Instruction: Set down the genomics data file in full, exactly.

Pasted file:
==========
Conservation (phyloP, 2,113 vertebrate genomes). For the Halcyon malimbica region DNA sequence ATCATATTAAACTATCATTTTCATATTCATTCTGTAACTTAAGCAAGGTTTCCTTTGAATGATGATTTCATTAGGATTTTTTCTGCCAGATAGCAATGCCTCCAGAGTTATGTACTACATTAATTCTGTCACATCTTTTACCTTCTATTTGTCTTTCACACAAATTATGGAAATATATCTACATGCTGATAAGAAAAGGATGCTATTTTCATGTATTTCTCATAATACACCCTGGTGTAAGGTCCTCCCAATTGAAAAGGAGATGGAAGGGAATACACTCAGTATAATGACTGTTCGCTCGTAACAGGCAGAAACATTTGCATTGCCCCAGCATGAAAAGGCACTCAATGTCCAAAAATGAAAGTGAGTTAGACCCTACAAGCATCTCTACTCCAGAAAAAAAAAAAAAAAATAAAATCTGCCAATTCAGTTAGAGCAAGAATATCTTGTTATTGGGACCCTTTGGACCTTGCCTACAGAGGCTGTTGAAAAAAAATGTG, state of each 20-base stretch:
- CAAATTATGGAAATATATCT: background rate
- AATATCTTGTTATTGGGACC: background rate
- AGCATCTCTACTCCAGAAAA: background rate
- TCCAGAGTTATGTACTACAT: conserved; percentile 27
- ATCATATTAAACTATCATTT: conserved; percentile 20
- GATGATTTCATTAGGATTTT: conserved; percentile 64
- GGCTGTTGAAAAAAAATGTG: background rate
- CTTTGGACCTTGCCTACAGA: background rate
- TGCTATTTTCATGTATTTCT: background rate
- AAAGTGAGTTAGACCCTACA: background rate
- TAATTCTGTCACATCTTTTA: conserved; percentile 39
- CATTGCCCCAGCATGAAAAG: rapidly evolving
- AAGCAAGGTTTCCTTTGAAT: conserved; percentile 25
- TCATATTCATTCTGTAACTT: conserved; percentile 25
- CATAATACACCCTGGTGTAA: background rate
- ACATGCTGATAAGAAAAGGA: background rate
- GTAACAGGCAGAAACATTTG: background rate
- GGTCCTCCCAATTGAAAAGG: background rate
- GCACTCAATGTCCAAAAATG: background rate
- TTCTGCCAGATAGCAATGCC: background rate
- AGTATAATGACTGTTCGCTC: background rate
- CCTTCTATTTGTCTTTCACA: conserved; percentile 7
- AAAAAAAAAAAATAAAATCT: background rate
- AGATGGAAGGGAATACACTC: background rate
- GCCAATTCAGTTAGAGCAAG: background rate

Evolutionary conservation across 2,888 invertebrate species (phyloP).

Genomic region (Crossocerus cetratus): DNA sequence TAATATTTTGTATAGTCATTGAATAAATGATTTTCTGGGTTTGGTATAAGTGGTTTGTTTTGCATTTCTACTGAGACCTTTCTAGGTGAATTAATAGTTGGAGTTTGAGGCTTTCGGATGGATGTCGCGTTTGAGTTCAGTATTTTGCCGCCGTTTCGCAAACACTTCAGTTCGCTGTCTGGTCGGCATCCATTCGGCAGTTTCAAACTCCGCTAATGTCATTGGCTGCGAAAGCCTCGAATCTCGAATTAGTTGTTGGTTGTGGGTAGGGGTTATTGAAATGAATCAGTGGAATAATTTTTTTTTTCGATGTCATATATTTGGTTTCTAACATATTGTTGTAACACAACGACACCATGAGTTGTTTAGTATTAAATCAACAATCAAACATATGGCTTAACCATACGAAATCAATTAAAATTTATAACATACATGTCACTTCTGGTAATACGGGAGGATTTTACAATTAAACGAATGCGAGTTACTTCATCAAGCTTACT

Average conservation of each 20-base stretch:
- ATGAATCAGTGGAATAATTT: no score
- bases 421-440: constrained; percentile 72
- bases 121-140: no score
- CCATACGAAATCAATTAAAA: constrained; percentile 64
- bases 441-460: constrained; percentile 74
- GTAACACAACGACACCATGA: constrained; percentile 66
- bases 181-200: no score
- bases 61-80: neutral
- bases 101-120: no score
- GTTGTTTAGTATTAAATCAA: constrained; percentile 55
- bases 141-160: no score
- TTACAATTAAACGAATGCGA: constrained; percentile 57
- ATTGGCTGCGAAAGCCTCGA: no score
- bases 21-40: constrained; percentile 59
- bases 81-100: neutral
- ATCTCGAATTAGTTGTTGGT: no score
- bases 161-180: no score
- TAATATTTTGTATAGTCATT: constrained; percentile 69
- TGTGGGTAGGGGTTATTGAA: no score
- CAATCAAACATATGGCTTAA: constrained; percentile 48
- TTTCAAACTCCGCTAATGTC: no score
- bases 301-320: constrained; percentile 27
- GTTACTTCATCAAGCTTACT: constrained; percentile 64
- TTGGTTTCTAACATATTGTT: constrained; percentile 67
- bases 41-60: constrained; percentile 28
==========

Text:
Conservation (phyloP, 2,113 vertebrate genomes). For the Halcyon malimbica region DNA sequence ATCATATTAAACTATCATTTTCATATTCATTCTGTAACTTAAGCAAGGTTTCCTTTGAATGATGATTTCATTAGGATTTTTTCTGCCAGATAGCAATGCCTCCAGAGTTATGTACTACATTAATTCTGTCACATCTTTTACCTTCTATTTGTCTTTCACACAAATTATGGAAATATATCTACATGCTGATAAGAAAAGGATGCTATTTTCATGTATTTCTCATAATACACCCTGGTGTAAGGTCCTCCCAATTGAAAAGGAGATGGAAGGGAATACACTCAGTATAATGACTGTTCGCTCGTAACAGGCAGAAACATTTGCATTGCCCCAGCATGAAAAGGCACTCAATGTCCAAAAATGAAAGTGAGTTAGACCCTACAAGCATCTCTACTCCAGAAAAAAAAAAAAAAAATAAAATCTGCCAATTCAGTTAGAGCAAGAATATCTTGTTATTGGGACCCTTTGGACCTTGCCTACAGAGGCTGTTGAAAAAAAATGTG, state of each 20-base stretch:
- CAAATTATGGAAATATATCT: background rate
- AATATCTTGTTATTGGGACC: background rate
- AGCATCTCTACTCCAGAAAA: background rate
- TCCAGAGTTATGTACTACAT: conserved; percentile 27
- ATCATATTAAACTATCATTT: conserved; percentile 20
- GATGATTTCATTAGGATTTT: conserved; percentile 64
- GGCTGTTGAAAAAAAATGTG: background rate
- CTTTGGACCTTGCCTACAGA: background rate
- TGCTATTTTCATGTATTTCT: background rate
- AAAGTGAGTTAGACCCTACA: background rate
- TAATTCTGTCACATCTTTTA: conserved; percentile 39
- CATTGCCCCAGCATGAAAAG: rapidly evolving
- AAGCAAGGTTTCCTTTGAAT: conserved; percentile 25
- TCATATTCATTCTGTAACTT: conserved; percentile 25
- CATAATACACCCTGGTGTAA: background rate
- ACATGCTGATAAGAAAAGGA: background rate
- GTAACAGGCAGAAACATTTG: background rate
- GGTCCTCCCAATTGAAAAGG: background rate
- GCACTCAATGTCCAAAAATG: background rate
- TTCTGCCAGATAGCAATGCC: background rate
- AGTATAATGACTGTTCGCTC: background rate
- CCTTCTATTTGTCTTTCACA: conserved; percentile 7
- AAAAAAAAAAAATAAAATCT: background rate
- AGATGGAAGGGAATACACTC: background rate
- GCCAATTCAGTTAGAGCAAG: background rate

Evolutionary conservation across 2,888 invertebrate species (phyloP).

Genomic region (Crossocerus cetratus): DNA sequence TAATATTTTGTATAGTCATTGAATAAATGATTTTCTGGGTTTGGTATAAGTGGTTTGTTTTGCATTTCTACTGAGACCTTTCTAGGTGAATTAATAGTTGGAGTTTGAGGCTTTCGGATGGATGTCGCGTTTGAGTTCAGTATTTTGCCGCCGTTTCGCAAACACTTCAGTTCGCTGTCTGGTCGGCATCCATTCGGCAGTTTCAAACTCCGCTAATGTCATTGGCTGCGAAAGCCTCGAATCTCGAATTAGTTGTTGGTTGTGGGTAGGGGTTATTGAAATGAATCAGTGGAATAATTTTTTTTTTCGATGTCATATATTTGGTTTCTAACATATTGTTGTAACACAACGACACCATGAGTTGTTTAGTATTAAATCAACAATCAAACATATGGCTTAACCATACGAAATCAATTAAAATTTATAACATACATGTCACTTCTGGTAATACGGGAGGATTTTACAATTAAACGAATGCGAGTTACTTCATCAAGCTTACT

Average conservation of each 20-base stretch:
- ATGAATCAGTGGAATAATTT: no score
- bases 421-440: constrained; percentile 72
- bases 121-140: no score
- CCATACGAAATCAATTAAAA: constrained; percentile 64
- bases 441-460: constrained; percentile 74
- GTAACACAACGACACCATGA: constrained; percentile 66
- bases 181-200: no score
- bases 61-80: neutral
- bases 101-120: no score
- GTTGTTTAGTATTAAATCAA: constrained; percentile 55
- bases 141-160: no score
- TTACAATTAAACGAATGCGA: constrained; percentile 57
- ATTGGCTGCGAAAGCCTCGA: no score
- bases 21-40: constrained; percentile 59
- bases 81-100: neutral
- ATCTCGAATTAGTTGTTGGT: no score
- bases 161-180: no score
- TAATATTTTGTATAGTCATT: constrained; percentile 69
- TGTGGGTAGGGGTTATTGAA: no score
- CAATCAAACATATGGCTTAA: constrained; percentile 48
- TTTCAAACTCCGCTAATGTC: no score
- bases 301-320: constrained; percentile 27
- GTTACTTCATCAAGCTTACT: constrained; percentile 64
- TTGGTTTCTAACATATTGTT: constrained; percentile 67
- bases 41-60: constrained; percentile 28